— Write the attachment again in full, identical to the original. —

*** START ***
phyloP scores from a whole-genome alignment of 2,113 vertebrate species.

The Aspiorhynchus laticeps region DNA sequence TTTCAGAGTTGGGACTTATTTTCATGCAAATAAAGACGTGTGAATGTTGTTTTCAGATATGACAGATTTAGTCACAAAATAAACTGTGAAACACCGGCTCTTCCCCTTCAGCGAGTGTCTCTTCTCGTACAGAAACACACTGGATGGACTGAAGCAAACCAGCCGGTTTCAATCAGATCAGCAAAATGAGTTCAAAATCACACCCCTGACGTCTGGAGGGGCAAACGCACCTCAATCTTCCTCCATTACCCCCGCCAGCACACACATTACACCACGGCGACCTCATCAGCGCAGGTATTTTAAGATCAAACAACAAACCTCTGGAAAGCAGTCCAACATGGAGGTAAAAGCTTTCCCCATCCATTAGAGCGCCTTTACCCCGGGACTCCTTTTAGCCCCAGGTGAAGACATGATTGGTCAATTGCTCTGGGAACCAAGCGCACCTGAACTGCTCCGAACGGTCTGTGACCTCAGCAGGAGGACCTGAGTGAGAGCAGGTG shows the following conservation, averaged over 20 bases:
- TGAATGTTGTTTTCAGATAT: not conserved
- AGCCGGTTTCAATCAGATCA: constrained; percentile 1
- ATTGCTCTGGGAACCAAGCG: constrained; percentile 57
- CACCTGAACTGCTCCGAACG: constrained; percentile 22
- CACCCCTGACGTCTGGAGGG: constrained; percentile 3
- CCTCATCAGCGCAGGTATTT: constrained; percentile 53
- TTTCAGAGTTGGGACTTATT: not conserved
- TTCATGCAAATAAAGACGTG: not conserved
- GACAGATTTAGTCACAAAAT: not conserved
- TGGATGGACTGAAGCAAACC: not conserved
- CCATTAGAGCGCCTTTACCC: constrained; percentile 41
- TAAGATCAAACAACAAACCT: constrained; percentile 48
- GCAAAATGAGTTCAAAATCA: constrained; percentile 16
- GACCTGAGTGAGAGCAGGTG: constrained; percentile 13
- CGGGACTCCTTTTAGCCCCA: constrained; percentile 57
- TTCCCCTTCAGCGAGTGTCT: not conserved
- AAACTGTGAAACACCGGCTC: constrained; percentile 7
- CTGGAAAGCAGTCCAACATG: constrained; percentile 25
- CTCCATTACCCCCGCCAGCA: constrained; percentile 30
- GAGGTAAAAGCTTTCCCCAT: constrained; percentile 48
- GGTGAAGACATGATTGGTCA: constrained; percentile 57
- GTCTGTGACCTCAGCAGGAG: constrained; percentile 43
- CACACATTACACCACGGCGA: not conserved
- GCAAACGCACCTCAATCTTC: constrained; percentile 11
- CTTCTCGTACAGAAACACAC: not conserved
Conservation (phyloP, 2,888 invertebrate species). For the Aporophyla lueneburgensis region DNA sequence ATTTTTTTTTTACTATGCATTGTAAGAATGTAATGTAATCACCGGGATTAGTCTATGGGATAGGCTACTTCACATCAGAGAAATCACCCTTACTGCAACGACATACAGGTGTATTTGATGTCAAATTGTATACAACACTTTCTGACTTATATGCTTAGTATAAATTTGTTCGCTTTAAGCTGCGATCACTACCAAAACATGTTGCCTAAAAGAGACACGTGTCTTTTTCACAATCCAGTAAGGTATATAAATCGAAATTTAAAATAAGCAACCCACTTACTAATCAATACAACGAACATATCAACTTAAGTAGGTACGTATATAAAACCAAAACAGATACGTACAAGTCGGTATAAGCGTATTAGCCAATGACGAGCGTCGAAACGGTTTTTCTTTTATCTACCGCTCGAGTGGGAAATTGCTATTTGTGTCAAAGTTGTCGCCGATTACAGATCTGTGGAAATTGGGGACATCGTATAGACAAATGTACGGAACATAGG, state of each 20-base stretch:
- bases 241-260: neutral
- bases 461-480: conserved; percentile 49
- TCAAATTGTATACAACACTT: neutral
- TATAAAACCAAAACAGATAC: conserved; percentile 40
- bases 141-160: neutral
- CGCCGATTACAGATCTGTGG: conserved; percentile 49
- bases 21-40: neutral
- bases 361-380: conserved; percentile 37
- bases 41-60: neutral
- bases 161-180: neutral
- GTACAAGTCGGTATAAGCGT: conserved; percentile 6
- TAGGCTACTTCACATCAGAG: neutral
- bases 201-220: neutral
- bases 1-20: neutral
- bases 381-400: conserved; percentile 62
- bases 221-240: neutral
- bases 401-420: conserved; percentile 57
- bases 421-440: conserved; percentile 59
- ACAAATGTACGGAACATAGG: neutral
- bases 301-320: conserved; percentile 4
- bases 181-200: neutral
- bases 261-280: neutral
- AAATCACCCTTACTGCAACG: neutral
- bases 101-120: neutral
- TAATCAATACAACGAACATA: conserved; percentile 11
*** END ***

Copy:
phyloP scores from a whole-genome alignment of 2,113 vertebrate species.

The Aspiorhynchus laticeps region DNA sequence TTTCAGAGTTGGGACTTATTTTCATGCAAATAAAGACGTGTGAATGTTGTTTTCAGATATGACAGATTTAGTCACAAAATAAACTGTGAAACACCGGCTCTTCCCCTTCAGCGAGTGTCTCTTCTCGTACAGAAACACACTGGATGGACTGAAGCAAACCAGCCGGTTTCAATCAGATCAGCAAAATGAGTTCAAAATCACACCCCTGACGTCTGGAGGGGCAAACGCACCTCAATCTTCCTCCATTACCCCCGCCAGCACACACATTACACCACGGCGACCTCATCAGCGCAGGTATTTTAAGATCAAACAACAAACCTCTGGAAAGCAGTCCAACATGGAGGTAAAAGCTTTCCCCATCCATTAGAGCGCCTTTACCCCGGGACTCCTTTTAGCCCCAGGTGAAGACATGATTGGTCAATTGCTCTGGGAACCAAGCGCACCTGAACTGCTCCGAACGGTCTGTGACCTCAGCAGGAGGACCTGAGTGAGAGCAGGTG shows the following conservation, averaged over 20 bases:
- TGAATGTTGTTTTCAGATAT: not conserved
- AGCCGGTTTCAATCAGATCA: constrained; percentile 1
- ATTGCTCTGGGAACCAAGCG: constrained; percentile 57
- CACCTGAACTGCTCCGAACG: constrained; percentile 22
- CACCCCTGACGTCTGGAGGG: constrained; percentile 3
- CCTCATCAGCGCAGGTATTT: constrained; percentile 53
- TTTCAGAGTTGGGACTTATT: not conserved
- TTCATGCAAATAAAGACGTG: not conserved
- GACAGATTTAGTCACAAAAT: not conserved
- TGGATGGACTGAAGCAAACC: not conserved
- CCATTAGAGCGCCTTTACCC: constrained; percentile 41
- TAAGATCAAACAACAAACCT: constrained; percentile 48
- GCAAAATGAGTTCAAAATCA: constrained; percentile 16
- GACCTGAGTGAGAGCAGGTG: constrained; percentile 13
- CGGGACTCCTTTTAGCCCCA: constrained; percentile 57
- TTCCCCTTCAGCGAGTGTCT: not conserved
- AAACTGTGAAACACCGGCTC: constrained; percentile 7
- CTGGAAAGCAGTCCAACATG: constrained; percentile 25
- CTCCATTACCCCCGCCAGCA: constrained; percentile 30
- GAGGTAAAAGCTTTCCCCAT: constrained; percentile 48
- GGTGAAGACATGATTGGTCA: constrained; percentile 57
- GTCTGTGACCTCAGCAGGAG: constrained; percentile 43
- CACACATTACACCACGGCGA: not conserved
- GCAAACGCACCTCAATCTTC: constrained; percentile 11
- CTTCTCGTACAGAAACACAC: not conserved
Conservation (phyloP, 2,888 invertebrate species). For the Aporophyla lueneburgensis region DNA sequence ATTTTTTTTTTACTATGCATTGTAAGAATGTAATGTAATCACCGGGATTAGTCTATGGGATAGGCTACTTCACATCAGAGAAATCACCCTTACTGCAACGACATACAGGTGTATTTGATGTCAAATTGTATACAACACTTTCTGACTTATATGCTTAGTATAAATTTGTTCGCTTTAAGCTGCGATCACTACCAAAACATGTTGCCTAAAAGAGACACGTGTCTTTTTCACAATCCAGTAAGGTATATAAATCGAAATTTAAAATAAGCAACCCACTTACTAATCAATACAACGAACATATCAACTTAAGTAGGTACGTATATAAAACCAAAACAGATACGTACAAGTCGGTATAAGCGTATTAGCCAATGACGAGCGTCGAAACGGTTTTTCTTTTATCTACCGCTCGAGTGGGAAATTGCTATTTGTGTCAAAGTTGTCGCCGATTACAGATCTGTGGAAATTGGGGACATCGTATAGACAAATGTACGGAACATAGG, state of each 20-base stretch:
- bases 241-260: neutral
- bases 461-480: conserved; percentile 49
- TCAAATTGTATACAACACTT: neutral
- TATAAAACCAAAACAGATAC: conserved; percentile 40
- bases 141-160: neutral
- CGCCGATTACAGATCTGTGG: conserved; percentile 49
- bases 21-40: neutral
- bases 361-380: conserved; percentile 37
- bases 41-60: neutral
- bases 161-180: neutral
- GTACAAGTCGGTATAAGCGT: conserved; percentile 6
- TAGGCTACTTCACATCAGAG: neutral
- bases 201-220: neutral
- bases 1-20: neutral
- bases 381-400: conserved; percentile 62
- bases 221-240: neutral
- bases 401-420: conserved; percentile 57
- bases 421-440: conserved; percentile 59
- ACAAATGTACGGAACATAGG: neutral
- bases 301-320: conserved; percentile 4
- bases 181-200: neutral
- bases 261-280: neutral
- AAATCACCCTTACTGCAACG: neutral
- bases 101-120: neutral
- TAATCAATACAACGAACATA: conserved; percentile 11